Rome’s location provided two key advantages: its seven hills made city defense more manageable and the Tiber river supplied a steady source of water. The first water-related project in Rome was likely the Cloaca Maxima, or the Great Sewer. The Cloaca Maxima was a drainage canal that began construction in 600 B.C.E. at the order of the fifth king of Rome, Tarquinius Priscus.
As the city expanded over time, additional canal segments were frequently added and modified to fit the needs of the growing populace. While Rome’s initial water sources consisted of local wells and cisterns near the city, the needs of the growing population soon required a larger, more consistent supply. This is where the famous aqueducts came into play.
Romans did not have advanced methods for checking water quality so they had to use more qualitative measures. Marcus Vitruvius, a civil engineer and architect, wrote about some of the techniques they used. He described the process of looking for plants in the vicinity of potential water sources, speaking with local inhabitants and observing their health, and visually judging the nearby rocks and soils.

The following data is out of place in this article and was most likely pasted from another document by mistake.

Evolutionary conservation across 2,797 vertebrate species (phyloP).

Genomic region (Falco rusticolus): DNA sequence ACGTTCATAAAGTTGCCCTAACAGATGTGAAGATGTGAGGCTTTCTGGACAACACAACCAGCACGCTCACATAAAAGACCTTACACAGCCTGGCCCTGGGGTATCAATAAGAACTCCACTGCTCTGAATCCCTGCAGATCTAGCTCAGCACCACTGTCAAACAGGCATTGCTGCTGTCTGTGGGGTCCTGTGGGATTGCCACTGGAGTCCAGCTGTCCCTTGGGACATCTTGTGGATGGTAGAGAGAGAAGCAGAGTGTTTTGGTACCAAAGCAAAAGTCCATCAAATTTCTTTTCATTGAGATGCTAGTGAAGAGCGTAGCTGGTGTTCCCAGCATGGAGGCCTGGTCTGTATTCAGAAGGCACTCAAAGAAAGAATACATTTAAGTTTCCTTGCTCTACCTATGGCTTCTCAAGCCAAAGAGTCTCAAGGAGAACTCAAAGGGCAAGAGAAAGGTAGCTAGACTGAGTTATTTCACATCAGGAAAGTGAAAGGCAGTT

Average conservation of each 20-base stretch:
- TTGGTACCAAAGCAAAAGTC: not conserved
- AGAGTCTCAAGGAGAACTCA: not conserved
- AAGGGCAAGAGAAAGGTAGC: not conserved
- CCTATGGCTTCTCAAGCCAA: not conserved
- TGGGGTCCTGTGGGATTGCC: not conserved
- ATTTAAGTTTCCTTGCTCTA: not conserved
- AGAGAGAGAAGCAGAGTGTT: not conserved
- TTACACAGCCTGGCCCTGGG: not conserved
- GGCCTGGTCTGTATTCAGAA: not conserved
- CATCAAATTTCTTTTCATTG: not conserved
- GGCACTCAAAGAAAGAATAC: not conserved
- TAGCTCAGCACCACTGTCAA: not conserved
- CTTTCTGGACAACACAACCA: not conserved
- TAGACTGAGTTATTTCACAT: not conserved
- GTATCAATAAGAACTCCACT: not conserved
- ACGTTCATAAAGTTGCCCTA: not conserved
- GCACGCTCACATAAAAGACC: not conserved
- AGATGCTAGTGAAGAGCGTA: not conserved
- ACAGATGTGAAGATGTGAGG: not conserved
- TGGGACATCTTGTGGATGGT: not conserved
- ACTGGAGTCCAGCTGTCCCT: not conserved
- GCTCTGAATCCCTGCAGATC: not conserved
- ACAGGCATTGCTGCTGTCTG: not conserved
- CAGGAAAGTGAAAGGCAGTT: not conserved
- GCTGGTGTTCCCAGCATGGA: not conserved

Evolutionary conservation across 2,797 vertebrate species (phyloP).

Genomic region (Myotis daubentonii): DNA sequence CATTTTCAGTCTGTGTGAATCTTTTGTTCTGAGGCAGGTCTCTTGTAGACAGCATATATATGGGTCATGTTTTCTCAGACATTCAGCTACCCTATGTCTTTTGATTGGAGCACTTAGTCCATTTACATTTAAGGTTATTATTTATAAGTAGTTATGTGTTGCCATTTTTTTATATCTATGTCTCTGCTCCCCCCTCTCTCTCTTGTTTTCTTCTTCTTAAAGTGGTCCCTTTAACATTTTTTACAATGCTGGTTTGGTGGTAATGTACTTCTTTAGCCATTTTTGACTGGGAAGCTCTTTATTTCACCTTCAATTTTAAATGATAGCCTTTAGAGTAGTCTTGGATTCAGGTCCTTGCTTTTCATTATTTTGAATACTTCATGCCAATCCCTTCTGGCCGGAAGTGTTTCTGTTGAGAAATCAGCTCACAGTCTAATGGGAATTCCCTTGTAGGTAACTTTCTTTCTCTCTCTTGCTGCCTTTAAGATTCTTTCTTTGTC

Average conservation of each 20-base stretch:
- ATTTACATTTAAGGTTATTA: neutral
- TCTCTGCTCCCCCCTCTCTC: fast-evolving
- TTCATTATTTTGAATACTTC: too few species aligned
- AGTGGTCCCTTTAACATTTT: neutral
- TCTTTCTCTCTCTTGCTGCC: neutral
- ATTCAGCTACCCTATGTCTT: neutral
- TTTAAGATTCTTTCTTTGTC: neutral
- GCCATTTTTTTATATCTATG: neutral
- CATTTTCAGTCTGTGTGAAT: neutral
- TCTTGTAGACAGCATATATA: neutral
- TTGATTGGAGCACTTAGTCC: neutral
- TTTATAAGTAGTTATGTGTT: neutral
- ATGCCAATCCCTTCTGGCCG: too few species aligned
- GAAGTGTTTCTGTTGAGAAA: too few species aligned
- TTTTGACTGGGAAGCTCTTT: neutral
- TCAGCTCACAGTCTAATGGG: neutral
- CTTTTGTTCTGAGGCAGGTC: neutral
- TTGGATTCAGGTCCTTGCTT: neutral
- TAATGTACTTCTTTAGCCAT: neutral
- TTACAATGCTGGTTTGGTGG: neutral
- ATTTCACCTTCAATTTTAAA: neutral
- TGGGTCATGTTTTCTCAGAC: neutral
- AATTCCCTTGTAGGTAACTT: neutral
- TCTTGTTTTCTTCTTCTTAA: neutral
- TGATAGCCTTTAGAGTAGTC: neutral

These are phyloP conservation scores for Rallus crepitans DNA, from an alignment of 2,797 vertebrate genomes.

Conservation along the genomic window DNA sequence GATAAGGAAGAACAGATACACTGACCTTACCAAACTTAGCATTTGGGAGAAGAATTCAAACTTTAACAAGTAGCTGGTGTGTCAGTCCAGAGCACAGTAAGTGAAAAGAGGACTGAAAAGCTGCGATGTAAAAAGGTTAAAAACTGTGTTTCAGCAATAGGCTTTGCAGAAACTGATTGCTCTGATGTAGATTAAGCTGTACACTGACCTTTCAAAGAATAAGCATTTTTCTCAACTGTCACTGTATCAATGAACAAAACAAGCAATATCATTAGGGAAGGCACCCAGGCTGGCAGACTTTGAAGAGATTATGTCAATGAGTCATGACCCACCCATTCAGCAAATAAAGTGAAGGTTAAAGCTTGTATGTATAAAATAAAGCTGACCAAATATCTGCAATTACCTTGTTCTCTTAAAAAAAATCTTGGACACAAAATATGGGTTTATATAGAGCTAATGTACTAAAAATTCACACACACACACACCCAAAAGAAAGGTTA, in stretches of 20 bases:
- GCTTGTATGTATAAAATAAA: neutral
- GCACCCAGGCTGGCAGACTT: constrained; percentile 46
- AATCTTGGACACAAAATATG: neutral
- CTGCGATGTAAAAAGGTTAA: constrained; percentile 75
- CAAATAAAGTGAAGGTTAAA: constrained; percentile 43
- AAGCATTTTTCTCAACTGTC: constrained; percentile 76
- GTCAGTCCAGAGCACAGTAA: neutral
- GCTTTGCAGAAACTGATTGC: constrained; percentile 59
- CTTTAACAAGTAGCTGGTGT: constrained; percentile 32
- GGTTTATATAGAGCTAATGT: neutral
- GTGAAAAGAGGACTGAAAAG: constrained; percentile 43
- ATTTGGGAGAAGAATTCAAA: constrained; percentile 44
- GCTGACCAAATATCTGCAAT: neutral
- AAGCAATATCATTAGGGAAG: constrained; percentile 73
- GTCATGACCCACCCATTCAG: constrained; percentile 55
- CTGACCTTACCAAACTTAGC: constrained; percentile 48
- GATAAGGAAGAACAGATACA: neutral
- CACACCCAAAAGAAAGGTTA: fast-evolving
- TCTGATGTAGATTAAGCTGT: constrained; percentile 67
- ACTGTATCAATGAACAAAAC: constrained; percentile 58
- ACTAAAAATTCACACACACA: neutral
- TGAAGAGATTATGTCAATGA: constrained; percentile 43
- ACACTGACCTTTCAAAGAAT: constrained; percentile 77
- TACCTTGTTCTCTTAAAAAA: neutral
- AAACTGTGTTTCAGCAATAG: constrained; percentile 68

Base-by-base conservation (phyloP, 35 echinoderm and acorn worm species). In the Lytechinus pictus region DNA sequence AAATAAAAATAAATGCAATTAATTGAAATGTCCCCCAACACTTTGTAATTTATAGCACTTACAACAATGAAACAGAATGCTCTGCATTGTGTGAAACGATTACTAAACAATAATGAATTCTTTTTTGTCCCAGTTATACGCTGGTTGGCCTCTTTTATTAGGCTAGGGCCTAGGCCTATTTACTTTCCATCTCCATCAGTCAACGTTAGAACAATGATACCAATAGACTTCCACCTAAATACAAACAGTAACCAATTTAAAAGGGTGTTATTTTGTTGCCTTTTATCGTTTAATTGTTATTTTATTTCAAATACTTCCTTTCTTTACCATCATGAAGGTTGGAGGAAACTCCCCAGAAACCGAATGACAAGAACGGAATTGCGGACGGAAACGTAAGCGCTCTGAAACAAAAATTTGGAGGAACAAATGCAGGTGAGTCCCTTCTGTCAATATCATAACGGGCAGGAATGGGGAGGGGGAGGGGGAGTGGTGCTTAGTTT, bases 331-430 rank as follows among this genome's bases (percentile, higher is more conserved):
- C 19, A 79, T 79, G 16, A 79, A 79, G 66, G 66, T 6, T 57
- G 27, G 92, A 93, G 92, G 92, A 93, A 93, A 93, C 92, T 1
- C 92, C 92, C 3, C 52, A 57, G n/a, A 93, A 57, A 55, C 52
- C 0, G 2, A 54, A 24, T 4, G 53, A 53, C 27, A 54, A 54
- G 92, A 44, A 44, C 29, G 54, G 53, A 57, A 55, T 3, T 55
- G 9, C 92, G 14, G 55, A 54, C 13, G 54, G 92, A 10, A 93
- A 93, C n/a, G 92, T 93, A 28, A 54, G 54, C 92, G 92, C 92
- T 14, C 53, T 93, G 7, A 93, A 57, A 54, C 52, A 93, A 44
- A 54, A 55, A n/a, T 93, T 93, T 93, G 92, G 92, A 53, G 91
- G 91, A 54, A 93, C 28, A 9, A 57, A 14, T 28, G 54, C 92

Aqua Appia was the first aqueduct built in ancient Rome. The need for the aqueduct rose from the fact that the wells and springs around the Tiber river were no longer adequate enough to meet the growing needs of the city. Appius Claudius was already working on the Appian Way (one of the first ancient Roman roads), so he decided to take on the aqueduct project as well.
Rome has a rich history of water engineering, from its humble beginnings with the Tiber river through its construction of the aqueducts. Having consistent access to clean water through services like public baths and fountains allowed Rome to keep its population healthier and happier. The diligent engineering that was required to create Rome’s water system is a testament to the capabilities of human innovation; the fact that Romans were able to accomplish so much in ancient times should serve as motivation for current society to keep pushing the limits of engineering.